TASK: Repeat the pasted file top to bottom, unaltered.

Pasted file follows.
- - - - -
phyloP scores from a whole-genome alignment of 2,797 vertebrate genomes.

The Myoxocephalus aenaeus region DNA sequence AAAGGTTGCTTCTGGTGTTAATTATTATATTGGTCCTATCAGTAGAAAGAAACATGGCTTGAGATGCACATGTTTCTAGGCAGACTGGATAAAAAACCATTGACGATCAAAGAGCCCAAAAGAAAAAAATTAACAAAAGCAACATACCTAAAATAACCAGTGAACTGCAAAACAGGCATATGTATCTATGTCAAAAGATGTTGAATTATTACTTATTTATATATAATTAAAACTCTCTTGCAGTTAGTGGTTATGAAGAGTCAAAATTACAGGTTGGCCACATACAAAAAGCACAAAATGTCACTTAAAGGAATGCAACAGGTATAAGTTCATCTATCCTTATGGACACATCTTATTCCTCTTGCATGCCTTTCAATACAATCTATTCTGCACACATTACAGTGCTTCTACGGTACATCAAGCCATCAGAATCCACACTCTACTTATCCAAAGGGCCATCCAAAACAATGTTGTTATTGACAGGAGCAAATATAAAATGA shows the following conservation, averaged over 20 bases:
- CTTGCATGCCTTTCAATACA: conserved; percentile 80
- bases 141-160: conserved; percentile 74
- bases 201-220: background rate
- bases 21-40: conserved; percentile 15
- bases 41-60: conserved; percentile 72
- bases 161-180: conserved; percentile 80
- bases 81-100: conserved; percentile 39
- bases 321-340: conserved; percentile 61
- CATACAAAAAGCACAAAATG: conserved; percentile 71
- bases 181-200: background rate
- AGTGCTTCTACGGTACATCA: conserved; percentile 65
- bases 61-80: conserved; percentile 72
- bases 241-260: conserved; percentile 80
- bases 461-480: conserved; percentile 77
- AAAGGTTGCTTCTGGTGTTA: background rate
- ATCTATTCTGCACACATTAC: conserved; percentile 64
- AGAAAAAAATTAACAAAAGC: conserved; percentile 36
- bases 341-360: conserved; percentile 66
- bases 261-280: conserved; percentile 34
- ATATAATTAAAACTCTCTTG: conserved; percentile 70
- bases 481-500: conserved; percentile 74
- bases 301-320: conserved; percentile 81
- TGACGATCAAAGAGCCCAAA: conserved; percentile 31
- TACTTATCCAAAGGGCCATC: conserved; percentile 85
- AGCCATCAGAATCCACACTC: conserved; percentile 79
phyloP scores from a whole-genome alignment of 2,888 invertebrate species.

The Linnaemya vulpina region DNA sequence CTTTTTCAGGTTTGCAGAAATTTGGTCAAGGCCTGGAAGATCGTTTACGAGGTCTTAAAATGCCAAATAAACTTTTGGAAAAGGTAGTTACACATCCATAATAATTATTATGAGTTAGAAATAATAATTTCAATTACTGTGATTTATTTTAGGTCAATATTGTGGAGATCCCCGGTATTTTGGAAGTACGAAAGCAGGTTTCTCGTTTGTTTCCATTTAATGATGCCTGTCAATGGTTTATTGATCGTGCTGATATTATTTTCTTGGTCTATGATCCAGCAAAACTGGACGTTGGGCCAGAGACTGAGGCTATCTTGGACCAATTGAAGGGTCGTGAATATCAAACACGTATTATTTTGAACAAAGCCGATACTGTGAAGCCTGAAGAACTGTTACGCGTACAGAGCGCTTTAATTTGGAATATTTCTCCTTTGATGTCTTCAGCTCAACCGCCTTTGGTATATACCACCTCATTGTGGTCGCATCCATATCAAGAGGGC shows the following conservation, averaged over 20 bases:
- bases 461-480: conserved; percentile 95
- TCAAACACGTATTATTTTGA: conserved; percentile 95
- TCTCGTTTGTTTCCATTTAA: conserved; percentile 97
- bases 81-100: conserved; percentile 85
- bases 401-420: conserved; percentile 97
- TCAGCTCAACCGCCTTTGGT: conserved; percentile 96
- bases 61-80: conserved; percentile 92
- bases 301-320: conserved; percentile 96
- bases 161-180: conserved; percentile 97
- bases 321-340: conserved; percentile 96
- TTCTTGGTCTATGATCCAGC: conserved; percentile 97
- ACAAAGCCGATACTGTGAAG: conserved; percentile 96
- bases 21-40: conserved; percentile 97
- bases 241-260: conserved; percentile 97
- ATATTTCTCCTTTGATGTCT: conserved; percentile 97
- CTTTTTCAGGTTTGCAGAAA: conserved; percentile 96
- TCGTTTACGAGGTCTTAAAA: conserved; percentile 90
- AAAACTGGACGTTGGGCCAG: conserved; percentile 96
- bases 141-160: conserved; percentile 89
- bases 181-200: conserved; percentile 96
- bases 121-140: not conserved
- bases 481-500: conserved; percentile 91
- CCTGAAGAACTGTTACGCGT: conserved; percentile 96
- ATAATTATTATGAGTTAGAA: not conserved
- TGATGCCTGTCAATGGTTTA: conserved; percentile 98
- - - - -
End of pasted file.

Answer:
phyloP scores from a whole-genome alignment of 2,797 vertebrate genomes.

The Myoxocephalus aenaeus region DNA sequence AAAGGTTGCTTCTGGTGTTAATTATTATATTGGTCCTATCAGTAGAAAGAAACATGGCTTGAGATGCACATGTTTCTAGGCAGACTGGATAAAAAACCATTGACGATCAAAGAGCCCAAAAGAAAAAAATTAACAAAAGCAACATACCTAAAATAACCAGTGAACTGCAAAACAGGCATATGTATCTATGTCAAAAGATGTTGAATTATTACTTATTTATATATAATTAAAACTCTCTTGCAGTTAGTGGTTATGAAGAGTCAAAATTACAGGTTGGCCACATACAAAAAGCACAAAATGTCACTTAAAGGAATGCAACAGGTATAAGTTCATCTATCCTTATGGACACATCTTATTCCTCTTGCATGCCTTTCAATACAATCTATTCTGCACACATTACAGTGCTTCTACGGTACATCAAGCCATCAGAATCCACACTCTACTTATCCAAAGGGCCATCCAAAACAATGTTGTTATTGACAGGAGCAAATATAAAATGA shows the following conservation, averaged over 20 bases:
- CTTGCATGCCTTTCAATACA: conserved; percentile 80
- bases 141-160: conserved; percentile 74
- bases 201-220: background rate
- bases 21-40: conserved; percentile 15
- bases 41-60: conserved; percentile 72
- bases 161-180: conserved; percentile 80
- bases 81-100: conserved; percentile 39
- bases 321-340: conserved; percentile 61
- CATACAAAAAGCACAAAATG: conserved; percentile 71
- bases 181-200: background rate
- AGTGCTTCTACGGTACATCA: conserved; percentile 65
- bases 61-80: conserved; percentile 72
- bases 241-260: conserved; percentile 80
- bases 461-480: conserved; percentile 77
- AAAGGTTGCTTCTGGTGTTA: background rate
- ATCTATTCTGCACACATTAC: conserved; percentile 64
- AGAAAAAAATTAACAAAAGC: conserved; percentile 36
- bases 341-360: conserved; percentile 66
- bases 261-280: conserved; percentile 34
- ATATAATTAAAACTCTCTTG: conserved; percentile 70
- bases 481-500: conserved; percentile 74
- bases 301-320: conserved; percentile 81
- TGACGATCAAAGAGCCCAAA: conserved; percentile 31
- TACTTATCCAAAGGGCCATC: conserved; percentile 85
- AGCCATCAGAATCCACACTC: conserved; percentile 79
phyloP scores from a whole-genome alignment of 2,888 invertebrate species.

The Linnaemya vulpina region DNA sequence CTTTTTCAGGTTTGCAGAAATTTGGTCAAGGCCTGGAAGATCGTTTACGAGGTCTTAAAATGCCAAATAAACTTTTGGAAAAGGTAGTTACACATCCATAATAATTATTATGAGTTAGAAATAATAATTTCAATTACTGTGATTTATTTTAGGTCAATATTGTGGAGATCCCCGGTATTTTGGAAGTACGAAAGCAGGTTTCTCGTTTGTTTCCATTTAATGATGCCTGTCAATGGTTTATTGATCGTGCTGATATTATTTTCTTGGTCTATGATCCAGCAAAACTGGACGTTGGGCCAGAGACTGAGGCTATCTTGGACCAATTGAAGGGTCGTGAATATCAAACACGTATTATTTTGAACAAAGCCGATACTGTGAAGCCTGAAGAACTGTTACGCGTACAGAGCGCTTTAATTTGGAATATTTCTCCTTTGATGTCTTCAGCTCAACCGCCTTTGGTATATACCACCTCATTGTGGTCGCATCCATATCAAGAGGGC shows the following conservation, averaged over 20 bases:
- bases 461-480: conserved; percentile 95
- TCAAACACGTATTATTTTGA: conserved; percentile 95
- TCTCGTTTGTTTCCATTTAA: conserved; percentile 97
- bases 81-100: conserved; percentile 85
- bases 401-420: conserved; percentile 97
- TCAGCTCAACCGCCTTTGGT: conserved; percentile 96
- bases 61-80: conserved; percentile 92
- bases 301-320: conserved; percentile 96
- bases 161-180: conserved; percentile 97
- bases 321-340: conserved; percentile 96
- TTCTTGGTCTATGATCCAGC: conserved; percentile 97
- ACAAAGCCGATACTGTGAAG: conserved; percentile 96
- bases 21-40: conserved; percentile 97
- bases 241-260: conserved; percentile 97
- ATATTTCTCCTTTGATGTCT: conserved; percentile 97
- CTTTTTCAGGTTTGCAGAAA: conserved; percentile 96
- TCGTTTACGAGGTCTTAAAA: conserved; percentile 90
- AAAACTGGACGTTGGGCCAG: conserved; percentile 96
- bases 141-160: conserved; percentile 89
- bases 181-200: conserved; percentile 96
- bases 121-140: not conserved
- bases 481-500: conserved; percentile 91
- CCTGAAGAACTGTTACGCGT: conserved; percentile 96
- ATAATTATTATGAGTTAGAA: not conserved
- TGATGCCTGTCAATGGTTTA: conserved; percentile 98